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2013 NEW REGULATIONS FOR MURRAY CRAYFISH

12 Apr 2013 1:51 PM - These rules are in affect NOW

CHANGES TO MURRAY CRAYFISH REGULATIONS - 2013

 

Executive Director Fisheries NSW, Dr Geoff Allan, said that environmental factors such as habitat degradation and modification and Blackwater events after flooding have taken a toll on the iconic species.

 

“The NSW Fisheries Scientific Committee has proposed to list Murray crayfish as a vulnerable species in NSW following widespread declines in abundance, particularly in the lower reaches of the Murray and Murrumbidgee Rivers,” Dr Allan said.

 

“’Although recreational fishing does not appear to be a primary cause of decline, it is important that we manage recreational fishing pressure to assist species recovery on a proactive basis.

 

”A combination of new measures including additional closed areas, shortening the season by one month and changes to bag size limits are being introduced this year to protect this important species”

 

THE NEW REGULATORY ARRANGEMENTS INCLUDE:

 

·        Prohibiting the take of Murray Crayfish in all NSW waters except in the Murrumbidgee River between the Hume Highway road bridge at Gundagai and Berembed Weir, near Ganmain, and in the Murray River Between 130 meters downstream of the Hume Weir, near Albury and the Newell Highway road bridge at Tocumwal.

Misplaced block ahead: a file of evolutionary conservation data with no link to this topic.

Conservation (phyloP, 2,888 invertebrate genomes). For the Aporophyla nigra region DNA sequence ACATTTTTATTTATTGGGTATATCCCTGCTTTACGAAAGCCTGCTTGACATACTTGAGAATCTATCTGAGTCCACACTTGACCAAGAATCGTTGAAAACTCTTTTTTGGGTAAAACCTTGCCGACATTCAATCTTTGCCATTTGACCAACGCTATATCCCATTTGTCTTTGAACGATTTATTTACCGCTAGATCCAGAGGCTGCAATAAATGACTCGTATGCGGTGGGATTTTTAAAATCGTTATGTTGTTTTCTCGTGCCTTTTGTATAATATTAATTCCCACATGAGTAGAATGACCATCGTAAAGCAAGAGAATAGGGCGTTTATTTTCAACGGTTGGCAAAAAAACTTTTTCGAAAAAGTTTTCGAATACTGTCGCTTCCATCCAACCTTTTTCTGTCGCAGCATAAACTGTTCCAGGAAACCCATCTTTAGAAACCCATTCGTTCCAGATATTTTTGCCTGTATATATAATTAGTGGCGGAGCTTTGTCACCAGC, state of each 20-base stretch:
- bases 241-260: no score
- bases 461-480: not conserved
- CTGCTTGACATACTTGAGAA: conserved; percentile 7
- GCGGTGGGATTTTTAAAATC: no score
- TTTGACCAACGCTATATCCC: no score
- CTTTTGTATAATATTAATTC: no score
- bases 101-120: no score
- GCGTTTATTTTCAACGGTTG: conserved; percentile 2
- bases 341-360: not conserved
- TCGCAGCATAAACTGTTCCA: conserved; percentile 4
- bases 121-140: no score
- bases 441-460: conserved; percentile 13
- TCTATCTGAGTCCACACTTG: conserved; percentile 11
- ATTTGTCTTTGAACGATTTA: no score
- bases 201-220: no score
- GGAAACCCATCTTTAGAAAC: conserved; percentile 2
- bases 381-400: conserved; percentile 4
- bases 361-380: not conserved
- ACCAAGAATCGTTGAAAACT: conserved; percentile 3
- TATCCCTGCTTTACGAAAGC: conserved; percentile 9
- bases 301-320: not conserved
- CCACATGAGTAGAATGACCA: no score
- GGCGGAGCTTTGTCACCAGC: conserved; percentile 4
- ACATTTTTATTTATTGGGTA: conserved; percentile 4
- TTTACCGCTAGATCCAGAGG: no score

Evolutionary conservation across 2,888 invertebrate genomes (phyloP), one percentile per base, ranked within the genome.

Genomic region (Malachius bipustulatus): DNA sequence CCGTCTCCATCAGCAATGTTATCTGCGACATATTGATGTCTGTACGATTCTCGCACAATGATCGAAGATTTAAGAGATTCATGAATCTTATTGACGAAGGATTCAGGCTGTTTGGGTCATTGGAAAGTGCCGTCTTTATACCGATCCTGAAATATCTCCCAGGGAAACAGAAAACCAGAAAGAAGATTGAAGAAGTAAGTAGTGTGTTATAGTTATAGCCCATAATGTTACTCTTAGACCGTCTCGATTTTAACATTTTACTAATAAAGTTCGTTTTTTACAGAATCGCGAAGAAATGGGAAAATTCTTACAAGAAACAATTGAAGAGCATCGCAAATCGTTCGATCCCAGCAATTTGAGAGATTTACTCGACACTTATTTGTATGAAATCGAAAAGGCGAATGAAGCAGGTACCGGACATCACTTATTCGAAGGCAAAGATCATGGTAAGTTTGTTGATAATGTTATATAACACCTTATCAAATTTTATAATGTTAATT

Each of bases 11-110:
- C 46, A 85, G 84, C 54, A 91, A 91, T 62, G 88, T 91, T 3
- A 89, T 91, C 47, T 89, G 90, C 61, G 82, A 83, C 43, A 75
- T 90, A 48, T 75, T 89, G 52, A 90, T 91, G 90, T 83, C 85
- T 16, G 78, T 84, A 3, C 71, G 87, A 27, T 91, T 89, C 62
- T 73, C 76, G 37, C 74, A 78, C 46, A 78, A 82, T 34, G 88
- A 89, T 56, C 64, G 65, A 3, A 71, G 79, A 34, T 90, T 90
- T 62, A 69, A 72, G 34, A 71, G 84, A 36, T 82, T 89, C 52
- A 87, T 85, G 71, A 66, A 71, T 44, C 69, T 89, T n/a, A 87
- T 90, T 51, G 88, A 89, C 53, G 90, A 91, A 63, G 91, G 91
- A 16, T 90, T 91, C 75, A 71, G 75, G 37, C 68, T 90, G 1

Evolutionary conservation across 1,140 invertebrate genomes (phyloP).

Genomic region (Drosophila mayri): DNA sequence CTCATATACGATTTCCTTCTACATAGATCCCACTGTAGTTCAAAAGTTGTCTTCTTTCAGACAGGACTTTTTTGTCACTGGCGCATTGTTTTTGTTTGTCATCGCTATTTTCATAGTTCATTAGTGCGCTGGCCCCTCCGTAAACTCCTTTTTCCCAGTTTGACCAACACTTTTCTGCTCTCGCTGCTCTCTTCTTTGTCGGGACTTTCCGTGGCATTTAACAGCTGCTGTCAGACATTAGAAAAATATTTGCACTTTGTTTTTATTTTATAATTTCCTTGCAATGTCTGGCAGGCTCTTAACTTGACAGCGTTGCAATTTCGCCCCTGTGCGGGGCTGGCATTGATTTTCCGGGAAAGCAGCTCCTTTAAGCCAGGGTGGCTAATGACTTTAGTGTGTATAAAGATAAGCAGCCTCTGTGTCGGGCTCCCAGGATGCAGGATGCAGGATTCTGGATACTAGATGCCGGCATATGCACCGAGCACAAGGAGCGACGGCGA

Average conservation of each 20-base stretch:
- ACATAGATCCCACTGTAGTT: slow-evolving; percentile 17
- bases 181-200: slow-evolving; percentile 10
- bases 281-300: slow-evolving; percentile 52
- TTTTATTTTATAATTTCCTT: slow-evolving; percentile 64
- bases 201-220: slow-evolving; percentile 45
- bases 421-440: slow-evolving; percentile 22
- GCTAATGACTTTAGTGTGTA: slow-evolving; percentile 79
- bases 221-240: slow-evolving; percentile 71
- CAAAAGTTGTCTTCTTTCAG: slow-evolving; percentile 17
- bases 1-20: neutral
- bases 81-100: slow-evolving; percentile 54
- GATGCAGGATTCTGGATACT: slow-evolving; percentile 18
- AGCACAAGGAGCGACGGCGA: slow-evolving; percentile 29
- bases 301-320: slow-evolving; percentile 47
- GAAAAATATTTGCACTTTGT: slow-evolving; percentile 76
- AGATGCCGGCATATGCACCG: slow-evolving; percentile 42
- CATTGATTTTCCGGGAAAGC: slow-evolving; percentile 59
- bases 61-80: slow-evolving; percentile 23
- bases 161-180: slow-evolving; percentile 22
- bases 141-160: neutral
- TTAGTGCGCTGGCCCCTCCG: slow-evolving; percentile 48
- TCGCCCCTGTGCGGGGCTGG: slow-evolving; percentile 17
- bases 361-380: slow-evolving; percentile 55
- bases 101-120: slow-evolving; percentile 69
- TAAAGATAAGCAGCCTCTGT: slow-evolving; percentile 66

·        Changing the opening of the fishing season from 1 may to 1 June to protect pre-spawning females.

·        Increasing the minimum size limit (from the rear of the eye socket to the centre rear of the carapace) from Murray Crayfish from 9cm to 10cm and introducing a maximum size limit of 12cm, to ensure all females reach sexual maturity and that very large Crayfish can continue within the population.

·        Reducing the daily bag limit for Murray Crayfish from 5 to 2 and possession limit from 10 to 4.

 

Dr Allan said the new Murray Crayfish fishing rules are effective immediately meaning it will be an offence to take Murray Crayfish in the month of May.

 

“”All other existing rules will continue including a prohibition on taking berried females or removing heads, tails or claws in, on or adjacent to, waters,’’ Dr Allan said

 

“’Fishers must ensure they get to know the new rules before heading out fishing this Murray crayfish season as fisheries officers will be out in force to ensure the new regulatory arrangements are being followed.’”

Up to five hoop nets per person may be used to take Murray Crayfish where permitted with the letters “HN” and user’s name and address on the float.

 

Where it is legal to use hoop nets, they may continue to be used to take yabbies in waters closed to the taking of Murray Crayfish. However, if any Murray Crayfish are accidentally caught they must be immediately returned to the water unharmed.

 

For More information on Murray Crayfish visit: www.dpi.nsw.gov.au/fisheries/recreational

 

Information; media contact Alyssa Fitzgerald